Refugee crisis exacerbated by ‘Fortress Europe’

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The Mediterranean Sea has become a graveyard for asylum seekers who travel by boat towards what they hope will be even a fragment of salvation; they are left with Hobson’s choice – without any legal recourse and oftentimes with little time at their disposal it is either they board a crowded skiff, anticipating the possibility of survival, or they remain enveloped by terrifying and unbearable prospects for themselves and their families.

According to a recent United Nations High Commissioner for Refugees (UNHCR) report there have been “more than 2,500 people [who] have died or gone missing at sea, including over 2,200 since the start of June,” and “over 75,000 refugees and migrants arrived in Italy, Greece, Spain and Malta by sea in the first half of 2014,” with Italy receiving the greatest number of refugees, according to a report by the United Nations Regional Information Centre (UNRIC). In Fatal Journeys: Tracking Lives Lost during Migration the International Organization for Migration (IOM) documented the number of deaths, by region, and the numbers are staggering. Regional estimates from The Migrants’ Files, one of the resources listed by IOM in their 2014 report, notes that between the year 2000 and 2014 over 25,000 people have died on their way to Europe. The interactive map created by The Migrants’ Files project is unsettling – each red circle leads the reader to a short sentence chronicling how many have perished on their way to Europe. The Migrants’ Files also includes a page on the profiles of these men, women and children, some are identified by name, with a description of how they were discovered, while others are classified with ambiguous labels such as ‘a baby’ or ‘a Somali man.’

In 2013, 366 asylum seekers died after their boat caught fire and sank not far from the Italian island of Lampedusa – from the Libyan port of Misrata some 500 African refugees, many of whom were Eritrean and Somali, were packed tightly into the boat, hoping to reach shore with their friends, family members, undoubtedly seeing a better life for one another in the distance. The catastrophic voyage left death in its wake, and according to one survivor interviewed by Zed Nelson for The Guardian, an 18-year-old named Fanus, who had left Eritrea with her best friend Kisanet, the expensive and dangerous trek turned deadly as passengers began to rise from slumber to a fire raging and sea water rushing in, causing the boat to capsize:

“A guy had me by the neck and was dragging me under, but I pushed him down and was able to shoot myself up to the surface...I'd never been in a body of water before. I was trying to stay afloat by splashing my hands like a dog...They were the longest [4] hours of my life. The rescuers spotted my hands splashing the water, but my head was almost under.”

Recently Britain refused to take part in the Frontex Mediterranean refugee operation, the announcement coming from Joyce Aneley, Minister of State of the Foreign and Commonwealth Office who said that the UK does not support “planned search and rescue operations in the Mediterranean.” This announcement was denounced by humanitarian organizations and human rights advocates like Refugee Council Chief Executive Maurice Wren:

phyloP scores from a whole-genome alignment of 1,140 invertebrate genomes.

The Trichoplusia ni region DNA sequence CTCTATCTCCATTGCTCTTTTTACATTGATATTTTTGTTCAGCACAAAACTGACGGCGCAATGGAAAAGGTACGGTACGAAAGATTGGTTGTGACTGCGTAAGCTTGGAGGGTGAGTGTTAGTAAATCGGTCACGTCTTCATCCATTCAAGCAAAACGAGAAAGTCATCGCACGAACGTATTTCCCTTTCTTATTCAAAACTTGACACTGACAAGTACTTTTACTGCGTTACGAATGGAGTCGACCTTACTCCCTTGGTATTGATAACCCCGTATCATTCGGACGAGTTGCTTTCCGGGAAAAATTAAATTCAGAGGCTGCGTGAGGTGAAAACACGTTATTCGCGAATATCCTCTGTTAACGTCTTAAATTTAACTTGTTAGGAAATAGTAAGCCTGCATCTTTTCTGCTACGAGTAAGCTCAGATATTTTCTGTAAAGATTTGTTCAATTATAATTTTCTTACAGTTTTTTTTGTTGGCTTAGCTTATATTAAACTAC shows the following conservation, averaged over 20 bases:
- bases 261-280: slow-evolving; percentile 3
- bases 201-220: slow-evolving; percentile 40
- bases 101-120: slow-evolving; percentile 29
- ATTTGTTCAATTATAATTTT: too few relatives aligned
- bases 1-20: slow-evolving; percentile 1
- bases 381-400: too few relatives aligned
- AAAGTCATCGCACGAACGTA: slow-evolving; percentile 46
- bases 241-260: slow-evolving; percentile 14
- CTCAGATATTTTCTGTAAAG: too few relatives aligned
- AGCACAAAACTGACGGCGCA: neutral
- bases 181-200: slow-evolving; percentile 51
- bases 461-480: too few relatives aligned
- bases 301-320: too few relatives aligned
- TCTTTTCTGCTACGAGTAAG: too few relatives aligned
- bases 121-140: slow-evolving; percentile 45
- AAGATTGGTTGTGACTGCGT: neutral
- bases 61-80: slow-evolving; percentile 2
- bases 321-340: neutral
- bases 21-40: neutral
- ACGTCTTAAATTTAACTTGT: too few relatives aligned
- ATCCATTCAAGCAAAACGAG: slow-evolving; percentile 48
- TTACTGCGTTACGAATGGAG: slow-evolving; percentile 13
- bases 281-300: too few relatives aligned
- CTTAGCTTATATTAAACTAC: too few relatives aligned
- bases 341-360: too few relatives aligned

"The British Government seems oblivious to the fact that the world is in the grip of the greatest refugee crisis since the Second World War.

People fleeing atrocities will not stop coming if we stop throwing them life rings; boarding a rickety boat in Libya will remain a seemingly rational decision if you're running for your life and your country is in flames. The only outcome of withdrawing help will be to witness more people needlessly and shamefully dying on Europe's doorstep.

The answer isn't to build the walls of fortress Europe higher, it's to provide more safe and legal channels for people to access protection."

Refugees who manage to reach Europe are still at risk, facing expulsion and violent anti-immigrant sentiment. Asylum seekers are faced with a long, strenuous journey and grim prospects; according to the Refugee Council of Australia “in 2011, only 0.7 percent of the world’s refugees were resettled. While 27 countries are involved in resettlement (up from 14 seven years ago), only 79,784 refugees were resettled (a figure 29 percent lower than in 2009).”

Mandatory detention, what is often referred to as “offshore processing,” is another dehumanizing practice that has been widely criticized but continues in places like Australia, where refugees, including children, are sent to Nauru and Manus Island where in 2013 it was reported that those detained were “raped and abused with the full knowledge of staff.” Along with abuse refugees are made to face immeasurable isolation and a change of status that has tremendous impact not only on the psyche of adults but that of children, who are made increasingly aware of dramatic lifestyle changes. In Woman Alone: The Fight for Survival by Syria’s Refugee Women UNHCR collected the stories of Syrian women who are faced with the life-altering experience of becoming a refugee, many times overnight. According to the report “almost one in five of the women interviewed said their former heads of household were unable to find refuge because of visa or other entry restrictions.”